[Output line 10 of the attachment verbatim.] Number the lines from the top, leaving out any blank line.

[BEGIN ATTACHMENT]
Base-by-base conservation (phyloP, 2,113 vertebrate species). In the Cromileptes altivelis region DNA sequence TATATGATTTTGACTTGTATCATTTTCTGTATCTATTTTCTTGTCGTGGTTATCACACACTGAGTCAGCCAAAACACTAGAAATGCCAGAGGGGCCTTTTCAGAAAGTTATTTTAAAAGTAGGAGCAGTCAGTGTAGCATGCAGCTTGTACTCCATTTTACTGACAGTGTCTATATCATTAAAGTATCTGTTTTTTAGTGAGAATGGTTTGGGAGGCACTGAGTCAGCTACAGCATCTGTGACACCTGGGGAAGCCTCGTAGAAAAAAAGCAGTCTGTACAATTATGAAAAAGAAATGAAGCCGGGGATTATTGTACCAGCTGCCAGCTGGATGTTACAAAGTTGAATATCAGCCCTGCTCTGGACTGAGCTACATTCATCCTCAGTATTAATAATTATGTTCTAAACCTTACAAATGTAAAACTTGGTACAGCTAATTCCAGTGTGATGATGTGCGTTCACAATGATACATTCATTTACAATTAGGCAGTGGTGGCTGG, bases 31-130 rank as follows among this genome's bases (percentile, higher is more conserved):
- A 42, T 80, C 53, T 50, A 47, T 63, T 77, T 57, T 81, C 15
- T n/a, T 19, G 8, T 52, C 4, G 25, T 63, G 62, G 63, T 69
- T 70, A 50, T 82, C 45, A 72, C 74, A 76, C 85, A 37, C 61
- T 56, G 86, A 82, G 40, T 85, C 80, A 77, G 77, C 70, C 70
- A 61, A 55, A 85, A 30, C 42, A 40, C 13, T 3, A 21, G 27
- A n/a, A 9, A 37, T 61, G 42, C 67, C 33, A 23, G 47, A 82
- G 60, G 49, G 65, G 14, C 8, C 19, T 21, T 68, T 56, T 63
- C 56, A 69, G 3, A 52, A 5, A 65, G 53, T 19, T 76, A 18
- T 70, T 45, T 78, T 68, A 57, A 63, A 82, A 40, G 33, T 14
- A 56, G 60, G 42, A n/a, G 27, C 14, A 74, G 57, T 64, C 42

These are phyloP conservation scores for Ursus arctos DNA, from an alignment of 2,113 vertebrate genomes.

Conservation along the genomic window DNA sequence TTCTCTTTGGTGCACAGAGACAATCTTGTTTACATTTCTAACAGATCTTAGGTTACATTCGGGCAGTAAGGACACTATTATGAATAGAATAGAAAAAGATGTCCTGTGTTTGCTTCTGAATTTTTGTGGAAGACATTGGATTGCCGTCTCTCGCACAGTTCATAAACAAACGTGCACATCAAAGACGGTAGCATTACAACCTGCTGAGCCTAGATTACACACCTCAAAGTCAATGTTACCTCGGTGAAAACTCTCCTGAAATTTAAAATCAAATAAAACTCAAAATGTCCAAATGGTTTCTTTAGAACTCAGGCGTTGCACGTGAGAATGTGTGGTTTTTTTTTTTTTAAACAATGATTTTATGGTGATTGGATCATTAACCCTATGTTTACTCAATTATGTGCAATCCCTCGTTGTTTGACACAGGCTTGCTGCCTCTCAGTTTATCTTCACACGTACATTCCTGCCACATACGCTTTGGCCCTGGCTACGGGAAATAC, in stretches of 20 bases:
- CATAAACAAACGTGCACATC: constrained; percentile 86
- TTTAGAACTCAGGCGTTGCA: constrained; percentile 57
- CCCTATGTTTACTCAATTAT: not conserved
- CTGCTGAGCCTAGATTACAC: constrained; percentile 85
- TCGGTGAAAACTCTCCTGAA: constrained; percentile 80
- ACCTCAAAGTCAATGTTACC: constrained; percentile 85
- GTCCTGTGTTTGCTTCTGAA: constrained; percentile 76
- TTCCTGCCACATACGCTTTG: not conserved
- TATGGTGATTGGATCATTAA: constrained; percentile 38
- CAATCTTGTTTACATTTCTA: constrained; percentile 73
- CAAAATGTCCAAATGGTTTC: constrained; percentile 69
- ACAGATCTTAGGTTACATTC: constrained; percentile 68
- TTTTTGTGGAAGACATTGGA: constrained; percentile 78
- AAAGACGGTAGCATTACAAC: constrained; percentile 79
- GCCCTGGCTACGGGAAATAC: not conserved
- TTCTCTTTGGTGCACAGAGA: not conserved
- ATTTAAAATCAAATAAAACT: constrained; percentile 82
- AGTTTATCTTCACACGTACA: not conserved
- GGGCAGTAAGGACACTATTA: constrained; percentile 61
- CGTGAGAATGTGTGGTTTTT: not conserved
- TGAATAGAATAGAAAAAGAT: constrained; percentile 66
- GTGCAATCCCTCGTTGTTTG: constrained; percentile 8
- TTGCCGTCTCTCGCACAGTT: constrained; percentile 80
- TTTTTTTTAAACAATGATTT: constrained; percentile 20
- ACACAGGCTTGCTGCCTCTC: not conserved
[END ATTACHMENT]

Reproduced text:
- T 70, T 45, T 78, T 68, A 57, A 63, A 82, A 40, G 33, T 14